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Business Tax  •  Enquiries  •  HMRC  •  Personal tax  •  Personal Taxation  •  tax returns  •  Taxation

HMRC softens £100 penalty policy and targets online sellers with zeal

By Lesley Stalker on 10 June, 2015

Two recent developments highlighted the somewhat unpredictable way in which HMRC often works. Although we are accustomed to the practice of them giving with one hand and taking away with the other, this latest development managed to combine these characteristics in a very random way.

Last week, we heard news of a U-turn by HMRC; that they would be waiving the £100 penalty fee for over 850,000 of the 1m taxpayers who were late in filing their self-assessment tax returns last January. This reprieve is for those who have already submitted their return, appealed against the penalty in writing and declared they are able to satisfy HMRC’s ‘reasonable mitigating excuses’ criteria for late self assessment filing. HMRC has said they are doing this to dedicate more resources to catching more significant tax avoiders and settling larger outstanding debts instead.

The announcement will be particularly welcomed by small business owners and individuals who despite best efforts, ended up sending in their tax returns after the 31st January deadline. According to the Daily Telegraph which published a leaked memo explaining the policy, HMRC said: “we have decided to take a more proportionate approach where a customer has filed their return late, and then appealed against their penalty ….. in the vast majority of cases we will be accepting the customer’s grounds for appeal and can cancel the penalty.”

Magnanimity aside, there’s a very practical rationale at play here. In order to manage the extra workload caused by self-assessment, it has been necessary for HMRC to employ thousands more staff and divert employees to bolster customer service teams. These additional resources are as essential to handling the volume of appeals made as they are to processing returns. According to the FT, around 200,000 people were late filing in January 2015 because although they tried to file online, they did not press the submit button to register the documentation. This is likely to be classed as a ‘reasonable excuse’, together with serious illnesses, bereavement and postal service delays.

 

And he taketh away….

Having now covered the news of HMRC’s ‘giving’, we come to the new instance of ‘taking away’. We have written many times about the ways in which sources of additional income of taxpayers are monitored by HMRC using external sources. However small these extra sums of money may be, any earnings generated from income that falls above an individual’s tax-free personal allowance, which is currently £10,600, are taxable. Some income will have had basic rate tax deducted at source, and some will not.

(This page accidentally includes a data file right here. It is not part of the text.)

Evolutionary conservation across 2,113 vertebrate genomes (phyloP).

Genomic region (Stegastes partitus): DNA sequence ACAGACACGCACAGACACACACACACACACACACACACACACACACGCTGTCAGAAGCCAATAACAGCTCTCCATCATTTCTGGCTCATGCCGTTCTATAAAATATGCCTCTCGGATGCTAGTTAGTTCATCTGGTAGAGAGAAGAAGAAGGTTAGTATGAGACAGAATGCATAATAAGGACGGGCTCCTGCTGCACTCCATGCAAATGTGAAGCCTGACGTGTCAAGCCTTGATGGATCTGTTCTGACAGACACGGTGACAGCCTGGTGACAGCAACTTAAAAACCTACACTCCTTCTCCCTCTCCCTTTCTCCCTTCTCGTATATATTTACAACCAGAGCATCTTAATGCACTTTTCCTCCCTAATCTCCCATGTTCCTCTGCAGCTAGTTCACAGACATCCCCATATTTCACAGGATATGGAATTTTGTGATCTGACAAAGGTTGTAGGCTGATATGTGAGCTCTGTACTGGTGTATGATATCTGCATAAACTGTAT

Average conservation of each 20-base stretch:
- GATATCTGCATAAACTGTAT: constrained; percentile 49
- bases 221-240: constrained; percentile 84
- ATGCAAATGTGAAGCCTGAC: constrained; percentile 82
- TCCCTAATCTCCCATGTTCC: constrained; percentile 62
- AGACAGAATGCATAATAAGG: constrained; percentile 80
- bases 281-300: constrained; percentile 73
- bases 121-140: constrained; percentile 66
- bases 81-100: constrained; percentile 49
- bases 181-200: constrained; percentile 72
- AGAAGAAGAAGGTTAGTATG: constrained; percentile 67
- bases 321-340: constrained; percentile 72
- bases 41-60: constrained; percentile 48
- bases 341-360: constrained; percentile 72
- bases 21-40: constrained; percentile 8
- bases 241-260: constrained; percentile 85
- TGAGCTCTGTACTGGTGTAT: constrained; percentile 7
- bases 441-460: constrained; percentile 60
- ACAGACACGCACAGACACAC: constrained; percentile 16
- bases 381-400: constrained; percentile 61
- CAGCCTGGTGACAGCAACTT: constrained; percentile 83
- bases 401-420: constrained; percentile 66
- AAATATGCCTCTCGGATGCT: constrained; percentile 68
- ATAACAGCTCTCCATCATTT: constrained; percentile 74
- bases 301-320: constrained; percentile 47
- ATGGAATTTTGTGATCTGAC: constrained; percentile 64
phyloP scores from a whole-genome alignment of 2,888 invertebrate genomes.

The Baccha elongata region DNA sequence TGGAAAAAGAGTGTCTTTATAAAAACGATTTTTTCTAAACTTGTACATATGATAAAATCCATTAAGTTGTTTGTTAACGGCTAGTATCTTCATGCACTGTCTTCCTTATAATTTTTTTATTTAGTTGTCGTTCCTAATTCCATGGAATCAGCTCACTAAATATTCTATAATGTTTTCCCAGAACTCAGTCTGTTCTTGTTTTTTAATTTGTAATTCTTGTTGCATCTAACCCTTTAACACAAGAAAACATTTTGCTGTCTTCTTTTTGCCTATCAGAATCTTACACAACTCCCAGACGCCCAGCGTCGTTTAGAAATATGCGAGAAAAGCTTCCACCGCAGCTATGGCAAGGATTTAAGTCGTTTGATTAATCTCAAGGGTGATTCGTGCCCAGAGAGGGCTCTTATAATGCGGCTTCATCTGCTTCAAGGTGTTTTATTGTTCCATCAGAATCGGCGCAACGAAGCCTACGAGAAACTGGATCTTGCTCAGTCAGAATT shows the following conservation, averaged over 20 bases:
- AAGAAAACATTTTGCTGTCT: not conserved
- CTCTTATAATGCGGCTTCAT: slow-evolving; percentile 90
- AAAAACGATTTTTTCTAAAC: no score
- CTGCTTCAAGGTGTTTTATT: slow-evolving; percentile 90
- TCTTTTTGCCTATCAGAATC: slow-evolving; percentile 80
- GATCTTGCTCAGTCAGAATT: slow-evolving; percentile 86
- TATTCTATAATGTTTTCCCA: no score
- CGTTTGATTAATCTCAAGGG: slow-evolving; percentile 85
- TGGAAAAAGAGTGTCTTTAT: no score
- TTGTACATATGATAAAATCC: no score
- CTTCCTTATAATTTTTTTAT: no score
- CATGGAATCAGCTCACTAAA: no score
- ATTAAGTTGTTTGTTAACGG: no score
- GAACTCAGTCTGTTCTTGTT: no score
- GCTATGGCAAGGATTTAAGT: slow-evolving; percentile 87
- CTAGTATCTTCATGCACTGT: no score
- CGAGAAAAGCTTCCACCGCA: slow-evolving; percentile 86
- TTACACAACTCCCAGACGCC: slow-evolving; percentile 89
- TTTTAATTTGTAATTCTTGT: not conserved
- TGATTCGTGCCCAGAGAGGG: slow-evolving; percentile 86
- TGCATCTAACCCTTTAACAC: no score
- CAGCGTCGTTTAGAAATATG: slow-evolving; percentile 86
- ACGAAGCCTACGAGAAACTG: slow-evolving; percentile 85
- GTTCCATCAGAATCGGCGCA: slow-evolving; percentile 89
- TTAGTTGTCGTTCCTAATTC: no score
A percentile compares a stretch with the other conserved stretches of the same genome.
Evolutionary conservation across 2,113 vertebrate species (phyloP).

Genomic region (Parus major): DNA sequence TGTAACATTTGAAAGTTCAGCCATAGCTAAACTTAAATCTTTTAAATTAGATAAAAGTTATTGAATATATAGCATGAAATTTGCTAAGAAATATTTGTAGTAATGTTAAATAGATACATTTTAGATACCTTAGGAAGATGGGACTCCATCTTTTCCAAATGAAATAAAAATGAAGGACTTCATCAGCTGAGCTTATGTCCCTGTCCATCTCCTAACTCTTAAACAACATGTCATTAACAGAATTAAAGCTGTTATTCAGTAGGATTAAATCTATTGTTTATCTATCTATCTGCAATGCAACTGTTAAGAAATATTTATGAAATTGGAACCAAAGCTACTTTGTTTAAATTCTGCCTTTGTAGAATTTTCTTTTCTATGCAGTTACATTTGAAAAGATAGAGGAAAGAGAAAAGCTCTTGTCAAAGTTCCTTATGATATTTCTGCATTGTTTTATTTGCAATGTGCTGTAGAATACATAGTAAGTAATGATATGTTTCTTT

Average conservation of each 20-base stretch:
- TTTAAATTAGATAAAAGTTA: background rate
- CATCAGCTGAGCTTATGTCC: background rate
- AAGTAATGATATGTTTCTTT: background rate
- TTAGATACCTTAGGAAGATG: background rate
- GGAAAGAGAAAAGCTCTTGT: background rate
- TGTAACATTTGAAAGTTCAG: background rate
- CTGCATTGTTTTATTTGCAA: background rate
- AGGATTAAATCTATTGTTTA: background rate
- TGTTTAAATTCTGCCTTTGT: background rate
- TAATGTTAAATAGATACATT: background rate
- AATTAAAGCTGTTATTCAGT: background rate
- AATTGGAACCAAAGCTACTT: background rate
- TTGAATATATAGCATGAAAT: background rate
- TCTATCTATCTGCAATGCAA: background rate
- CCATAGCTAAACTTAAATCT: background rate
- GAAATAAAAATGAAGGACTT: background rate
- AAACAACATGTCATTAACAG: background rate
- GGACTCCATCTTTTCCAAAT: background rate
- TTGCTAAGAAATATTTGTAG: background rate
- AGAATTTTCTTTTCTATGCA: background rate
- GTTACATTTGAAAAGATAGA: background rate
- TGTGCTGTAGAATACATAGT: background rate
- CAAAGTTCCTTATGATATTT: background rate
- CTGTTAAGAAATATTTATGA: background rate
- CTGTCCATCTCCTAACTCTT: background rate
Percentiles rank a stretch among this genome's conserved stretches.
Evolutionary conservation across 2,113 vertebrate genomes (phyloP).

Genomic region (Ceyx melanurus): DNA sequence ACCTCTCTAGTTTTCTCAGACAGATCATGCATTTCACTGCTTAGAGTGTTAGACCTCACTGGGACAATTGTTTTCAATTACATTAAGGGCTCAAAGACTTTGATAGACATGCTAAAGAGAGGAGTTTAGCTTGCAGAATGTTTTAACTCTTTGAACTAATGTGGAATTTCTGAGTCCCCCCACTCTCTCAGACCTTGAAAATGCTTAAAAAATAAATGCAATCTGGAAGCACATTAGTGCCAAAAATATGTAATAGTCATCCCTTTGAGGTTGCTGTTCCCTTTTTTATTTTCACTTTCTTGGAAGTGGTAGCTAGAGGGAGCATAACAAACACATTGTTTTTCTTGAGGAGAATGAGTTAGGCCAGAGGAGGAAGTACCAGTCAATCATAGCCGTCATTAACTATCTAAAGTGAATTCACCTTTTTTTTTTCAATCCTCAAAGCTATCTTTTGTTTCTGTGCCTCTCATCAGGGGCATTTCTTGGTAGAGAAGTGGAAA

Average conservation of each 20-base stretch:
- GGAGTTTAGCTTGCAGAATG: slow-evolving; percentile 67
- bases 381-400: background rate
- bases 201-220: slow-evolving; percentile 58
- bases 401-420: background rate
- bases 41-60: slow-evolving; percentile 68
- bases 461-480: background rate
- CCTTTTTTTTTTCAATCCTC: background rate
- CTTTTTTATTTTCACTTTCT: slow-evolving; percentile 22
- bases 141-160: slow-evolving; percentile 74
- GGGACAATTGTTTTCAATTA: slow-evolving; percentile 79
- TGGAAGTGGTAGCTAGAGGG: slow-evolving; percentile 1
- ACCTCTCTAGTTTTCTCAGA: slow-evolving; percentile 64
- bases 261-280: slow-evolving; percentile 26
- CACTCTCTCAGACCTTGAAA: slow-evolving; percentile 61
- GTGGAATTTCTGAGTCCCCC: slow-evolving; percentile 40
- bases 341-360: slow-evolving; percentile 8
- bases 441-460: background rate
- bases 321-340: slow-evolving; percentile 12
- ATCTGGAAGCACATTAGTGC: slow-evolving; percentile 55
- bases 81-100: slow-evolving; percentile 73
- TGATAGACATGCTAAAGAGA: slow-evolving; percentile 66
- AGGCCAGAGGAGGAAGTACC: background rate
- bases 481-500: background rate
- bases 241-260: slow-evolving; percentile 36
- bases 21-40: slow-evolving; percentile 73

HMRC’s enhanced legal powers mean that banks, landlords, professional bodies and insurance companies are obliged to provide HMRC with their customer records, to enable actual and declared income levels for individual taxpayers to be monitored. HMRC’s information sharing ‘net’ has recently widened further to include online marketplaces like eBay, Amazon, etsy and Gumtree. These websites must, if requested by HMRC, provide customer account details, including selling activity information.

Many people occasionally use sites like eBay and Gumtree to sell unwanted items, this is not the core focus for HMRC here; they are more interested in unearthing professional ‘hobbyists’ and people conducting a trading business. For example, it is likely that those who have registered for a business account on eBay or Amazon will elicit further investigation.

So far, 14,000 letters (known as Accelerated Payment Notices or APNs) have gone out to traders of all sizes who are suspected of running a business through an online marketplace without declaring it on their tax return. Some of these individuals will already have been highlighted as potentially understating their income levels on self-assessment forms. It is important to act quickly if you receive an APN . Anyone who receives and ignores one of these notices will face an automatic tax charge, whereby HMRC calculates the amount of tax due including any penalty charges and interest, and this will be payable in three months. New legislation within the 2014 Finance Act has given HMRC the right to demand taxes to be paid even if a dispute or appeal into the matter is ongoing.

If you are concerned that you might be running what HMRC deems to be a business via an online marketplace and want to discuss making a voluntary disclosure please contact Lesley Stalker by emailing: las@rjp.co.uk.

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